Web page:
The researchers believe that the parallel process is a significant improvement for several reasons. First, climate model simulations no longer need to be rerun each time emissions scenarios change. In the past, when the socioeconomic scenarios were modified, the climate model simulations were run again, even though the changes seldom resulted in detectable alterations to the modelled future climates. Indeed, many socioeconomic projections can lead to very similar concentration trajectories.
Eliminating the need to rerun models for each new scenario will save considerably on computing time. The plan is to use this time to generate larger ensembles (running the same model many, many times) at higher resolution. It is anticipated this will lead to better simulations of regional change and extreme events, and more robust understanding of the uncertainties.
Second, in the future, as climate models improve, the newer updated climate models can be run using the same pathways, allowing modellers to isolate the effects of changes in the climate models themselves.
Third, researchers working on impacts, adaptation and vulnerability will get model outputs from climate modellers and emissions and socioeconomic modellers much earlier.
If successful, this approach will be a marked improvement on the previous assessments, and allow WGII more time to complete its part of the Fifth Assessment Report.
At the highest end of the scale, the 8.5 pathway represents a failure to curb emissions. Emissions do not stabilise: they rise beyond 2100.
But is 8.5 still too low given the upshot of the climate negotiations in Copenhagen, the US’s internal struggle to curb emissions, the fallout from IPCC’s minor blunders and the public outcry at the content of hacked emails from the University of East Anglia?
“Some wanted a much higher radiative forcing. The policy people did not want to hear that,” says Hibbard.
But Moss, while not ruling out a higher value, thinks 8.5 is a reasonable upper bound. “You’d have to work hard to get to 8.5. It means burning a lot of coal. Of course, if we get certain feedbacks like more methane escaping from the seabed or forest die-back then this could go higher.”
The most ambitious pathway, 2.6, also led to heated debate. Initially, scientists suggested a lowest scenario of 2.9. But policymakers pushed for a harder target claiming society needed a tough goal.
Hibbard says, “The policy people said 2.9 did not represent the full range. It was a charged environment with meetings going into the early morning.”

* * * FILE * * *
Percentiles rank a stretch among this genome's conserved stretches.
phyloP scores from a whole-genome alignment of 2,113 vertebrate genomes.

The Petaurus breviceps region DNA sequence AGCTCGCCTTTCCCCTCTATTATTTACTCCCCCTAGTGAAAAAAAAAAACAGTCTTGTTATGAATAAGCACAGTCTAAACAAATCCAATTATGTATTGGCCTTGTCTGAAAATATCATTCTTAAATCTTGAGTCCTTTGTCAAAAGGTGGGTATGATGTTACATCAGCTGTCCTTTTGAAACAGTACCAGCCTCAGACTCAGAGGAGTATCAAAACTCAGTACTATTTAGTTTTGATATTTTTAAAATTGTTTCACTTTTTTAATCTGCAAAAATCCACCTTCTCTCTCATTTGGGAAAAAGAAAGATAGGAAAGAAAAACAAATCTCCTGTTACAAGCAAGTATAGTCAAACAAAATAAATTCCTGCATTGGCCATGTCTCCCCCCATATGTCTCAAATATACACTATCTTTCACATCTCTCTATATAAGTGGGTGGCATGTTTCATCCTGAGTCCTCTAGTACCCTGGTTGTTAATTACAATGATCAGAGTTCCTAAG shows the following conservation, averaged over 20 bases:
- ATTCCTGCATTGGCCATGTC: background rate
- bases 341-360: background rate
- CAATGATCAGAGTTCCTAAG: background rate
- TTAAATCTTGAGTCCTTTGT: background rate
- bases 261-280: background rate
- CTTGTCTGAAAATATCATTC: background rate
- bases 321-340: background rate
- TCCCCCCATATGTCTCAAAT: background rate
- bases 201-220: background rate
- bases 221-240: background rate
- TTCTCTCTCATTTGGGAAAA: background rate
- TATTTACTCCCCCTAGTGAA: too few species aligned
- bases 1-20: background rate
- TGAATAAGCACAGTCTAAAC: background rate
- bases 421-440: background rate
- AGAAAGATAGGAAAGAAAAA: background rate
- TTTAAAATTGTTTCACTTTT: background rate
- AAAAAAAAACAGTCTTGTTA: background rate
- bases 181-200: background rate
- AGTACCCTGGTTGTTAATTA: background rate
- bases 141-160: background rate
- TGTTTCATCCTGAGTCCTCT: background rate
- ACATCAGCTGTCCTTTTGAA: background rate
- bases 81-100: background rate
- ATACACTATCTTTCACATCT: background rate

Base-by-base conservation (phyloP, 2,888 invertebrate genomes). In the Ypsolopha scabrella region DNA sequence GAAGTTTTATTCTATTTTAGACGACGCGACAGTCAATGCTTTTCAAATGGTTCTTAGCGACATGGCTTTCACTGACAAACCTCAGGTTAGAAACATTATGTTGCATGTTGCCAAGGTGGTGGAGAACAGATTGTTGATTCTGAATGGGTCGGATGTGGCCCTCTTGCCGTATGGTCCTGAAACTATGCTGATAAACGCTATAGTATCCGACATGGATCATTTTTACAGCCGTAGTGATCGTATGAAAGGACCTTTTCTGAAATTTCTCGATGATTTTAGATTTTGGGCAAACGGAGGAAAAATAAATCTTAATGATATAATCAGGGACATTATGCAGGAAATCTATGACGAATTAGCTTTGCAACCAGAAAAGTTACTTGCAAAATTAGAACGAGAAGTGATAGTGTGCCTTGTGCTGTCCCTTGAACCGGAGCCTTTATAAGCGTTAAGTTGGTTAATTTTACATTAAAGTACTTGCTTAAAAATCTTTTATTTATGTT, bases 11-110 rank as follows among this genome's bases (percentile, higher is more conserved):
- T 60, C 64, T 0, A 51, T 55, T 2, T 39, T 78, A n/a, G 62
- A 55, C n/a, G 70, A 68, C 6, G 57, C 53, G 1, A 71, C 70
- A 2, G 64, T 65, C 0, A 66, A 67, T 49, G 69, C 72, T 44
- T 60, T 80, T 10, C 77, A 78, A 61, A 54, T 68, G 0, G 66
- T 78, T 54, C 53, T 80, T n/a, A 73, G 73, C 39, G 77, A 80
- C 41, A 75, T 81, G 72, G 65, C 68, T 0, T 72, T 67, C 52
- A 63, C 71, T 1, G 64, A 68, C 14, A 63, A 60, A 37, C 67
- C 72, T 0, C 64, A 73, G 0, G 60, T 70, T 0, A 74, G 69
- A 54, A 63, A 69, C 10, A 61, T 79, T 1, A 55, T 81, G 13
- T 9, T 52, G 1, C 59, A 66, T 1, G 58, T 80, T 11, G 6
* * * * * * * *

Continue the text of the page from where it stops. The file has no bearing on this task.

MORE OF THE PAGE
Scientists felt anything below 3 W/m² will be tough to achieve. Eventually, the European Union commissioned two groups to redo the analysis. From this there was agreement that 2.6 was possible and it became the fourth pathway. But, 2.6 is going to be difficult if you exclude geoengineering options or some new technology.
“To make 2.6, we’d need universal participation from all the main emitters very soon, including those in developing countries,” says Moss. Among many assumptions, it could mean global meat consumption would need to almost reach zero by 2100 – livestock accounts for 18 percent of greenhouse-gas emissions when you factor in the clearing of forested land, making and transporting fertiliser, burning fossil fuels in farm vehicles and the front- and rear-end emissions of cattle and sheep.
A second element of the scenarios is a new focus on atmospheric emissions up to 2035, as well as 2100. This satisfies policymakers’ requests for decadal climate predictions. Up to 2035, the four RCP are tightly grouped, so researchers only need to examine one scenario – 4.5. “This frees up processing power and you can work at higher resolution with the expectation that this will provide better information for planning adaptation options in the near term,” explains Moss.
An immediate benefit of the RCPs is that they are bringing together a diverse range of research communities. This is an essential step in the drive to create fully integrated Earth-system models that go beyond general circulation models to include the global economy and society, impacts and vulnerabilities.
Beyond this, the outcome of the Copenhagen climate talks notwithstanding, humanity seems to be gearing up to set emissions targets.
“Science is not going to tell us which trajectory we need to be on,” says Moss. “That is a policy decision based on how much risk we want to take and what we value – economic growth? Ecosystems?”
But, it seems certain that global and national emissions controls will be influenced strongly by these kinds of scenarios. Scientists realise this and are careful to avoid any accusation that they are advocating one scenario over another. Indeed, this is reflected in one rationale for choosing four RCPs instead of three.
“We decided on four because if you choose three, people will assume society should aim for the middle,” says Hibbard.
Integrated assessments include the main features of human systems: demography, energy use, technology, the economy, agriculture, forestry and land use. They split the world into a dozen or more regions with time steps of about a decade. Some include a rudimentary climate system, ecosystems and climate impacts.
Climate models have a wide variety and complexity. The most complex simulate interactions between the atmosphere, oceans, land and ice. Earth-system models also include additional ecological and chemical processes.
Impact assessments focus on adaptation and vulnerability to climate change. They use a range of approaches to explore the consequences of climate change for agriculture, water resources, human health, ecosystems and coastal infrastructure. Economic evaluation is an important part of this work.